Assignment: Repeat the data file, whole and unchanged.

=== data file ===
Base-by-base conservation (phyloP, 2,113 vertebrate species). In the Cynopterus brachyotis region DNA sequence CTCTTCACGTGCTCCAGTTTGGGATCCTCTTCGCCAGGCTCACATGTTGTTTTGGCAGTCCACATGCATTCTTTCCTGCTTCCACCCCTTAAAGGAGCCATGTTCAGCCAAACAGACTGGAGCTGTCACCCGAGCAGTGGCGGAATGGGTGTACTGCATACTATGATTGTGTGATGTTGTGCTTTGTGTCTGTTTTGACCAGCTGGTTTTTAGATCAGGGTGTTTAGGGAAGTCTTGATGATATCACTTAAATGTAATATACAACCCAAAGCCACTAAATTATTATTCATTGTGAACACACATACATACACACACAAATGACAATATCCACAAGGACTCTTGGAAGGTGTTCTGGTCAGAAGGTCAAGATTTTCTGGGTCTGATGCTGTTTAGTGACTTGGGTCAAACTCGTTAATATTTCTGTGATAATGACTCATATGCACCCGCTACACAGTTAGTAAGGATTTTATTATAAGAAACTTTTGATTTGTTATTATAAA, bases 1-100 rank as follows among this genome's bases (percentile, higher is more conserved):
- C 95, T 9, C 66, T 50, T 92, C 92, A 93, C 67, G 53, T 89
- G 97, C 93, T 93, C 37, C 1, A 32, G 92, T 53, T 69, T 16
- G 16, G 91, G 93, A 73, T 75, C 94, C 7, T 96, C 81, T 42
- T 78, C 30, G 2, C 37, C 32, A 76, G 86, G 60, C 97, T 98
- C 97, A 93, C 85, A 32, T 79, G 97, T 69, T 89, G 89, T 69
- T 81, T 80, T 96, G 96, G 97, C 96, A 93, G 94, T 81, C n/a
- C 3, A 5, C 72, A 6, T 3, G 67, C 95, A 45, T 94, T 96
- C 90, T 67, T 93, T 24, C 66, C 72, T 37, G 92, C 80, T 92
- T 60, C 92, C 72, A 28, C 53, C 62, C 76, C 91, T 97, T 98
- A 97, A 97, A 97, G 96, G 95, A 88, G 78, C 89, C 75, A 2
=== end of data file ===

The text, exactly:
Base-by-base conservation (phyloP, 2,113 vertebrate species). In the Cynopterus brachyotis region DNA sequence CTCTTCACGTGCTCCAGTTTGGGATCCTCTTCGCCAGGCTCACATGTTGTTTTGGCAGTCCACATGCATTCTTTCCTGCTTCCACCCCTTAAAGGAGCCATGTTCAGCCAAACAGACTGGAGCTGTCACCCGAGCAGTGGCGGAATGGGTGTACTGCATACTATGATTGTGTGATGTTGTGCTTTGTGTCTGTTTTGACCAGCTGGTTTTTAGATCAGGGTGTTTAGGGAAGTCTTGATGATATCACTTAAATGTAATATACAACCCAAAGCCACTAAATTATTATTCATTGTGAACACACATACATACACACACAAATGACAATATCCACAAGGACTCTTGGAAGGTGTTCTGGTCAGAAGGTCAAGATTTTCTGGGTCTGATGCTGTTTAGTGACTTGGGTCAAACTCGTTAATATTTCTGTGATAATGACTCATATGCACCCGCTACACAGTTAGTAAGGATTTTATTATAAGAAACTTTTGATTTGTTATTATAAA, bases 1-100 rank as follows among this genome's bases (percentile, higher is more conserved):
- C 95, T 9, C 66, T 50, T 92, C 92, A 93, C 67, G 53, T 89
- G 97, C 93, T 93, C 37, C 1, A 32, G 92, T 53, T 69, T 16
- G 16, G 91, G 93, A 73, T 75, C 94, C 7, T 96, C 81, T 42
- T 78, C 30, G 2, C 37, C 32, A 76, G 86, G 60, C 97, T 98
- C 97, A 93, C 85, A 32, T 79, G 97, T 69, T 89, G 89, T 69
- T 81, T 80, T 96, G 96, G 97, C 96, A 93, G 94, T 81, C n/a
- C 3, A 5, C 72, A 6, T 3, G 67, C 95, A 45, T 94, T 96
- C 90, T 67, T 93, T 24, C 66, C 72, T 37, G 92, C 80, T 92
- T 60, C 92, C 72, A 28, C 53, C 62, C 76, C 91, T 97, T 98
- A 97, A 97, A 97, G 96, G 95, A 88, G 78, C 89, C 75, A 2